Yatvin then worked with ADA staff to build and publicize an on-line petition based on the resolution, seeking transparency in the insulin supply chain and affordable insulin.  The petition also called on Congress to hold hearings to identify the reasons for the dramatic increases in insulin prices and to act to ensure all people who need insulin have affordable access to this lifesaving medication.  The Stand up for Affordable Insulin Petition, has garnered over 300 thousand signatures and is the ADA’s most successful petition. Continue reading “Affordable Insulin Initiative Takes a Step Forward”

On the passing of Linda Brown: Remembering Brown v. Board of Education

By: alan-yatvin

On Sunday, March 25, 2018, Linda Brown of Topeka, Kansas, passed away at age 75.  Brown was an educational consultant, civil rights activist and public speaker.  But to many she was also the face of a historic decision on desegregation in public education.

In 1950, then seven year old Linda Brown asked her father, Oliver, why she had to make a long walk across train tracks and a busy street to catch a bus to an elementary school across town, when the Sumner Elementary School, attended by her friends from the integrated neighborhood in which she lived, was just four blocks from her house. Oliver Brown promised his daughter he would try to change that. Topeka’s high schools and junior high schools were already integrated, but its elementary schools remained segregated.  On the advice of the NAACP, he took her to Sumner to enroll, but they were turned away.  Oliver Brown then agreed to be a plaintiff in a suit against the Topeka Board of Education.  That suit led to a landmark decision from the United States Supreme Court outlawing so-called separate but equal discrimination in public education.  By the time of the 2004 ruling, Linda Brown was enrolled in an integrated junior high school.(( https://www.npr.org/sections/thetwo-way/2018/03/26/597154953/linda-brown-who-was-at-center-of-brown-v-board-of-education-dies))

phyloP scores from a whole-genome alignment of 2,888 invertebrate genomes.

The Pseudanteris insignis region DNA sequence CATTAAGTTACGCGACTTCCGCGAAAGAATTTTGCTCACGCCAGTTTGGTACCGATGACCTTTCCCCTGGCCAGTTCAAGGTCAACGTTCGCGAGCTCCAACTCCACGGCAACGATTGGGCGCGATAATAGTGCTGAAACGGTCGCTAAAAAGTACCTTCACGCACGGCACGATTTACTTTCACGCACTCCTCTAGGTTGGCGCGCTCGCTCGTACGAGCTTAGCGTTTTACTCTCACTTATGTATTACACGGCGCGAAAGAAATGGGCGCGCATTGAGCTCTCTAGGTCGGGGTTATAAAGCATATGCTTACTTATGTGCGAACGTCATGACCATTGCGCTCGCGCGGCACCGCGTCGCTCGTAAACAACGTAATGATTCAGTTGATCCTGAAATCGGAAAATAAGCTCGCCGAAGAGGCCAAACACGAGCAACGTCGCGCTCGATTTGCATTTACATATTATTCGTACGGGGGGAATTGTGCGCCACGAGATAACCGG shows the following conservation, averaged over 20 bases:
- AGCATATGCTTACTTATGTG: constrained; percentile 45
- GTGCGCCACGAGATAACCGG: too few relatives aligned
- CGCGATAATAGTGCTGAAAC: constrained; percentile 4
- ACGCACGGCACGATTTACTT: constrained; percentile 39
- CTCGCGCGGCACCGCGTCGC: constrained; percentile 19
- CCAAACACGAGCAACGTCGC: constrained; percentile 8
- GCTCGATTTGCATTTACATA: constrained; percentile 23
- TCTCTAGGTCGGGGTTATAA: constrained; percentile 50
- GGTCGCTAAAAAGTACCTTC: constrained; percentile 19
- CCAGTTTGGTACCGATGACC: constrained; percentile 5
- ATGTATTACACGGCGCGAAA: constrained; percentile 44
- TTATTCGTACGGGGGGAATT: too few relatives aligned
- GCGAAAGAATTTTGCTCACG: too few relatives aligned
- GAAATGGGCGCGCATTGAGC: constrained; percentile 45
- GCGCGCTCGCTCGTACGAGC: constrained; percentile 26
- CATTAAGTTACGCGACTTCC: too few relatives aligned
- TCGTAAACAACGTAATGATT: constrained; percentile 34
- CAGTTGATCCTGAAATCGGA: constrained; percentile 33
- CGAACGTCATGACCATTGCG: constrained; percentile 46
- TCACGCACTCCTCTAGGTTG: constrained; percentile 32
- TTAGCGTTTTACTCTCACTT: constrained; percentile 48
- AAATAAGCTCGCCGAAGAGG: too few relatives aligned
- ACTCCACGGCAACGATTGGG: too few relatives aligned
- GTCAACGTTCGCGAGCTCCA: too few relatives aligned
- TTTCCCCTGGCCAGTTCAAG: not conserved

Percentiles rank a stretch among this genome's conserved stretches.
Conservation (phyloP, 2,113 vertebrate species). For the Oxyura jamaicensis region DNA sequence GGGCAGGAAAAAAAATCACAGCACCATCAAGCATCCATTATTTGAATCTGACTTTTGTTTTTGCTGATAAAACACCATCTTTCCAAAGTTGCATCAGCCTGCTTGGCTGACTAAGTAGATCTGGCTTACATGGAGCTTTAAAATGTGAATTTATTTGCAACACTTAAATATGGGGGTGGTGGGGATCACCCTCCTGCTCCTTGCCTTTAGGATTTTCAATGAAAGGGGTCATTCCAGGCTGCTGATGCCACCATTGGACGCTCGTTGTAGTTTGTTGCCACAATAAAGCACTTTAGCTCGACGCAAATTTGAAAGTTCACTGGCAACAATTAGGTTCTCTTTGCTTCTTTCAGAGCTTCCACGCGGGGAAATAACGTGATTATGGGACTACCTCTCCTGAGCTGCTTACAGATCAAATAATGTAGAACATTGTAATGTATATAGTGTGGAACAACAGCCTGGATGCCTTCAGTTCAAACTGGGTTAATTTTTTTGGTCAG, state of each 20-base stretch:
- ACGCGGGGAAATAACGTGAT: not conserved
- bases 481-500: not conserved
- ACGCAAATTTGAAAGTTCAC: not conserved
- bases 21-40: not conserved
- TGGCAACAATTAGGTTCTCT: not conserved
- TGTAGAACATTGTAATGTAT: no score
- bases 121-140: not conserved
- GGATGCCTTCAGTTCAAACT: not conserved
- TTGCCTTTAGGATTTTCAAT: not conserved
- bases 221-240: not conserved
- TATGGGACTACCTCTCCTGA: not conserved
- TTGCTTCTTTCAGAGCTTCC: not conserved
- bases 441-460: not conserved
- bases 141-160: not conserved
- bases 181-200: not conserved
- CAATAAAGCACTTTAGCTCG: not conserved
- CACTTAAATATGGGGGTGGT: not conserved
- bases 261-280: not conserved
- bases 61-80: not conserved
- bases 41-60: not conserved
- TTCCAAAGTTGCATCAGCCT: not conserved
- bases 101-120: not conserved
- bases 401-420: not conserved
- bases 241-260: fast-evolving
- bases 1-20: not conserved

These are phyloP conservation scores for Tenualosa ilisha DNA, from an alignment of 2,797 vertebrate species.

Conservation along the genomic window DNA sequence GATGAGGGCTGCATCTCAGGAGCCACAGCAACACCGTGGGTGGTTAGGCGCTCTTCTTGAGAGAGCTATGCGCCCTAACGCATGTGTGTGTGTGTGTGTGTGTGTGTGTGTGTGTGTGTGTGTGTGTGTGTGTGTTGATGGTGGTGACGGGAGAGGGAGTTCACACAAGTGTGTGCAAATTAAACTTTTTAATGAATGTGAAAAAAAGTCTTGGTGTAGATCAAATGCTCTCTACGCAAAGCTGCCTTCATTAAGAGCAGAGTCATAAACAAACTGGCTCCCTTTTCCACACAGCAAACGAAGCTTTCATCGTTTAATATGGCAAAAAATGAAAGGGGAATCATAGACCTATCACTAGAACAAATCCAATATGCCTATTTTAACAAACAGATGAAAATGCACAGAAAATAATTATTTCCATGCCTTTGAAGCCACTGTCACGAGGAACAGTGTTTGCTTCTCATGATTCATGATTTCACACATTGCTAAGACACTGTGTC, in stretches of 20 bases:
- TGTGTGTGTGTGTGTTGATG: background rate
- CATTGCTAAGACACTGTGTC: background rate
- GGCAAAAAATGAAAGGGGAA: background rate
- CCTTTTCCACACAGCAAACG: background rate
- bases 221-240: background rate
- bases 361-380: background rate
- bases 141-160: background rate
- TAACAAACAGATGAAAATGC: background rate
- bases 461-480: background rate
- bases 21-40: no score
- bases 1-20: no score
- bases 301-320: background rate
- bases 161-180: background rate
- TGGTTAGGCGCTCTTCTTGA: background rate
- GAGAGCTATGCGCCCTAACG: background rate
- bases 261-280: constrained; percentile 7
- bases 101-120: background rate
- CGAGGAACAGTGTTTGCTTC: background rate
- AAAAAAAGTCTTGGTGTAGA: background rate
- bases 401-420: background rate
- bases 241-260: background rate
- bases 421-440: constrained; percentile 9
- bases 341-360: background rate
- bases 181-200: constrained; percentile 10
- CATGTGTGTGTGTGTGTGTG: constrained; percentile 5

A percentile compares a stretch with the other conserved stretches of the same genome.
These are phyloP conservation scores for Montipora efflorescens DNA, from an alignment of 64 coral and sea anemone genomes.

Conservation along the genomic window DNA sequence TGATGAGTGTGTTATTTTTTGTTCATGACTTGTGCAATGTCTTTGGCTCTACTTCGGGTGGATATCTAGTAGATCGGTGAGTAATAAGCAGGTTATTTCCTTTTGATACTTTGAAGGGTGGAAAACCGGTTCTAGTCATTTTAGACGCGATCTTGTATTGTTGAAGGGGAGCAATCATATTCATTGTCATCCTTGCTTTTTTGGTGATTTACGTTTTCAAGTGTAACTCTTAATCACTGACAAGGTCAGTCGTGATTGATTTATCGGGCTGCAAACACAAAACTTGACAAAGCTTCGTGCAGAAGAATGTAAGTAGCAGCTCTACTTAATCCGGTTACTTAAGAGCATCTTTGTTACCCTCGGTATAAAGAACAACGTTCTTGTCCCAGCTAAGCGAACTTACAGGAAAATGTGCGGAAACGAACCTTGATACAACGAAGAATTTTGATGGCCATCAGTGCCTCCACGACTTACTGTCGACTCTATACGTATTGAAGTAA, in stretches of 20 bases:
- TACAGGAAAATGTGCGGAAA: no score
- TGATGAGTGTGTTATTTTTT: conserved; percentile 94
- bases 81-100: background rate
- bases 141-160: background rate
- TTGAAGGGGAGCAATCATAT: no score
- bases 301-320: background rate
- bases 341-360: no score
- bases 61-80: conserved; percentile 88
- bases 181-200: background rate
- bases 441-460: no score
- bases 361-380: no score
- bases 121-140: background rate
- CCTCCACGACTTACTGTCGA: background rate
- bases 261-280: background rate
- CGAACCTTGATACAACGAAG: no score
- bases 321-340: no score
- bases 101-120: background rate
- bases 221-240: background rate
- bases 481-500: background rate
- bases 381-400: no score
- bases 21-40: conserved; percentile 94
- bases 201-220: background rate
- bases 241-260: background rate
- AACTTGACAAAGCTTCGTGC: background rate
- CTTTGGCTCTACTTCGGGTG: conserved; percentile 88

On the 50th anniversary of the Brown decision, I wrote an essay for Philadelphia’s newspaper serving the legal community, The Legal Intelligencer.  On the occasion of Linda Brown’s passing, I am republishing that essay about the case her father brought to fulfill a promise to her.

Continue reading “On the passing of Linda Brown: Remembering Brown v. Board of Education”

A snowy December night in The Hague

By: alan-yatvin

I was in The Hague for a meeting of the Association of Defense Counsel at the International Courts (ADC-ICT).  This was my last day in The Netherlands before heading home and it was snowing.

Winter Landscape with Skaters by Hendrick Avercamp

With images of Hendrick Avercamp’s impish 17th century paintings and childhood memories of Hans Brinker, or the Silver Skates (book and movie) dancing in my head, I set out for the “centrum” to fill the last afternoon of my vacation.  However, that snowy, frozen canal climate is long gone from this country.  Unused to so much snow in a short period of time the Dutch city was, if not paralyzed, substantially slowed down. Continue reading “A snowy December night in The Hague”

Sex-Shamed To Death: How Oklahoma Prosecutors Used Sex And Infidelity To Put A Woman On Death Row

By: alan-yatvin

Today we write to recommend an essay by our long-time friend and colleague, Marc Bookman.  Marc is the co-director of the Atlantic Center for Capital Representation, a non-profit agency helping adults and juveniles facing severe punishments.

Marc’s essay, Sex-Shamed To Death: How Oklahoma Prosecutors Used Sex And Infidelity To Put A Woman On Death Row, was published on October 10, 2017, by IN JUSTICE TODAY, a publication of Harvard’s Fair Punishment Project.